Desio takes flight towards future


Submitted Michael Desio

Senior Michael Desio loves flying airplanes and will attend Embry-Riddle Aeronautical University in Daytona Beach, Florida in the fall of 2023.

Jack Stiles, Staff Writer

Senior Michael Desio loves to get behind the yoke of an airplane and soar through the air, a passion he plans to turn into a career.

From a young age, Desio was fascinated with flying. While most others waiting at an airport kept busy on their phones, he loved looking at the planes and watching them take off and land. He dreamed of being a pilot himself.

Desio’s parents gave him the opportunity to learn more about flight when he went to Centennial Aviation Academy at Peachtree Dekalb Airport in Atlanta, GA for three days.

“I feel like the big spark was when I went down to Atlanta,” Desio said. 

At the camp, Desio was introduced to the world of aviation. Desio was taken behind the scenes of an airport, and given a plane ride with other campers. 

Desio then turned his dreams of flying into reality at the age of 14, at AeroVenture Flight School

“You start out in the classroom,” Desio said, “then your first couple lessons in the plane you are just getting used to having the controls at your hands.”

Desio continues to practice at AeroVenture, where he does all of his flying and classroom lessons. He travels over 40 minutes each way weekly to the airfield in Mansfield as part of his training. 

“My dad used to work with the owner, so that is how we got to know them,” Desio said. “It is a small business but they do a very good job.” 

In 2020, Desio was given the opportunity to conquer his first solo flight. This would not only give him confidence for future flights, but also grant him his basic flying license. 

“Legally, you have to [wait to] take [first solo flight] when you are sixteen, so I did it right on my sixteenth birthday,” Desio said. “Right before the solo [flight] they will have you do three takeoffs and landings by yourself without them touching the controls or saying anything.”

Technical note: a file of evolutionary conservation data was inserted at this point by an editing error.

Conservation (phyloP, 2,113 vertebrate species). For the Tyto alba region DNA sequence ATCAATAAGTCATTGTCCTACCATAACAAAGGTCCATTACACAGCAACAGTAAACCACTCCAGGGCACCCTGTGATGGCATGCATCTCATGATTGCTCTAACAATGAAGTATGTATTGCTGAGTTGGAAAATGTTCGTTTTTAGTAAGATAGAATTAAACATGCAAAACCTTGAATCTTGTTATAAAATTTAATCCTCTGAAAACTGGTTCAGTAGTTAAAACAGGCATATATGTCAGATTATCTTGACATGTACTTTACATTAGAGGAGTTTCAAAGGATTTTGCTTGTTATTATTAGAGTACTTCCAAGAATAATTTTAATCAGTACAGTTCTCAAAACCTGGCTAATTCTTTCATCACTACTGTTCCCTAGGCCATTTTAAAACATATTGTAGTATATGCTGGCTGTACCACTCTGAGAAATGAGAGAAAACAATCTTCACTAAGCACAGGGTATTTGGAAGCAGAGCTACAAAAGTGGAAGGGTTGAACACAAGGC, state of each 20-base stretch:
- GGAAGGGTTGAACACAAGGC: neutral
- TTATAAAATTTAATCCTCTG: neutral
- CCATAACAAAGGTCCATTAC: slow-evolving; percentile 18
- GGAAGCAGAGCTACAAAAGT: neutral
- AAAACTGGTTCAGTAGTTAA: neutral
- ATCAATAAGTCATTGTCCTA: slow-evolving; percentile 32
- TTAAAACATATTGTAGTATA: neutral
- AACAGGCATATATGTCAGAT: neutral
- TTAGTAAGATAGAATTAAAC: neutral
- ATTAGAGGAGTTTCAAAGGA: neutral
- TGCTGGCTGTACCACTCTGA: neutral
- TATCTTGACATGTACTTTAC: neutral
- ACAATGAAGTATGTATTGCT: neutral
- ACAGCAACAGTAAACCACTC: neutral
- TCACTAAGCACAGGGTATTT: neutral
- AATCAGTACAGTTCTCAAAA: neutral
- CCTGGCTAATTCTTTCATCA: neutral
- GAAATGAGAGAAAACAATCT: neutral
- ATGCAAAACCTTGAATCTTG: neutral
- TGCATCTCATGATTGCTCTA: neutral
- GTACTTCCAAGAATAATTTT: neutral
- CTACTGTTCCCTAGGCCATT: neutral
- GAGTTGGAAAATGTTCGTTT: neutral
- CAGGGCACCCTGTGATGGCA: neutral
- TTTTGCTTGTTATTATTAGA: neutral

The solo flight lasted about an hour, and the plane climbed to an altitude of 1,200 feet.

“At first I was nervous, but as soon as I did my first takeoff solo I had total confidence in myself and was enjoying every second of it,” Desio said.

Since receiving his basic flying license, Desio has flown only one passenger, his father, Steve Desio.

“I didn’t know, when he asked me to go [on the plane], whether to be excited or petrified, and it was a little bit of both,” Steve Desio said. “I have a fear of heights to begin with, so it was a little extra intimidating for me, but he put me at ease.”

Regardless of his fear of heights and small planes, Steve Desio knew he was in good hands.

“I thought I would be more nervous, but once we got in the plane I was perfectly at ease the whole time,” Steve Desio said. “The hardest part was sitting there as he does the whole [pre-flight] prep. Once you’re flying, it’s easy.”

Steve Desio is proud of his son and the sacrifices he’s made to get to where he is today.

“As a parent it is really cool to see what your kid has done in terms of accomplishments, so it is pretty cool,” Steve Desio said. “I knew the training he put in so I knew he would be safe.”

Desio will begin attending Embry-Riddle Aeronautical University in Daytona Beach, Florida in the fall of 2023, and hopes to become a commercial pilot.

“Once I attend college it is going to be a lot more intense training, so right now I am just trying to stay proficient,” Desio said.

While studying at Embry-Riddle Aeronautical University, Desio must log 1000 flight hours throughout his four years. In order to do this he will be spending his summers as a flight instructor for future pilots. Desio will also need ratings from his instructors in order to obtain his Instrument license, Commercial license and Multi-engine license so he can achieve his dreams of being a commercial pilot.

Desio currently has family ties to the aviation industry.

“I have two uncles [who work in aviation], one currently flies for Delta, and the other flies a corporate jet,” Desio said. 

Desio hopes to follow in his uncle’s footsteps and become a commercial pilot for Delta Air Lines.

“They have a very good fleet of aircraft, and they fly to a lot of destinations,” Desio said.